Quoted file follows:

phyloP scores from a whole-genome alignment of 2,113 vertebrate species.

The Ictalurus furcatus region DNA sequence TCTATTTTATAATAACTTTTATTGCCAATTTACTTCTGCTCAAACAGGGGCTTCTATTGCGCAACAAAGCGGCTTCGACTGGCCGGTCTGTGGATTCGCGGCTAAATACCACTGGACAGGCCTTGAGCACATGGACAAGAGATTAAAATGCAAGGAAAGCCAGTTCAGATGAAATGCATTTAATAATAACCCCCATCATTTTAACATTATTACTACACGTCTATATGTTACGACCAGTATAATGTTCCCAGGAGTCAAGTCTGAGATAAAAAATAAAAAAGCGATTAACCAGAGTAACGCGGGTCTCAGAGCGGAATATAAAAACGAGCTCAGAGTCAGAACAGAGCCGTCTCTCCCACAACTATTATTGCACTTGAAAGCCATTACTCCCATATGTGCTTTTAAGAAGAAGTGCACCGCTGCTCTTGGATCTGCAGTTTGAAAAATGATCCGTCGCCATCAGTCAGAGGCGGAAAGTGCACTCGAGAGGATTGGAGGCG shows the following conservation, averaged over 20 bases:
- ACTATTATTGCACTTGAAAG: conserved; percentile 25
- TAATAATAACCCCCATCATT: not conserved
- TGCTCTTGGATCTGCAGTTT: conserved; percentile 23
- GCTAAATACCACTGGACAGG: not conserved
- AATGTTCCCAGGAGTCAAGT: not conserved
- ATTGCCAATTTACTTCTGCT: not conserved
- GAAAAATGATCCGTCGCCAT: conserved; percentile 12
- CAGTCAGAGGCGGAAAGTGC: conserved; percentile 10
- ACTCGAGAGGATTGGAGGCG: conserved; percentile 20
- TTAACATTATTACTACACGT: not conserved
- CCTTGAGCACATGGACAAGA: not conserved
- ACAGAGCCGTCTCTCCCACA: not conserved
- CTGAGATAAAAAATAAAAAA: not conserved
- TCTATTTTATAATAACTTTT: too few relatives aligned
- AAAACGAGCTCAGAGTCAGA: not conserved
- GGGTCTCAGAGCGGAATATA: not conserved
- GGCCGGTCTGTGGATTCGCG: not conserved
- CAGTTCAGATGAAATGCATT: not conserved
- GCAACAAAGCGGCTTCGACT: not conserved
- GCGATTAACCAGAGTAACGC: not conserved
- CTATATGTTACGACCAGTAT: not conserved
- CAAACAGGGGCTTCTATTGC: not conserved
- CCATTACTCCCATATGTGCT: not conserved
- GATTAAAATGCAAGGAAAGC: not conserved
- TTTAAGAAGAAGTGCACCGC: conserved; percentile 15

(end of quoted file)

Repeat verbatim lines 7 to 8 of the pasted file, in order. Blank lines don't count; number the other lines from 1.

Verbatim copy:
- AATGTTCCCAGGAGTCAAGT: not conserved
- ATTGCCAATTTACTTCTGCT: not conserved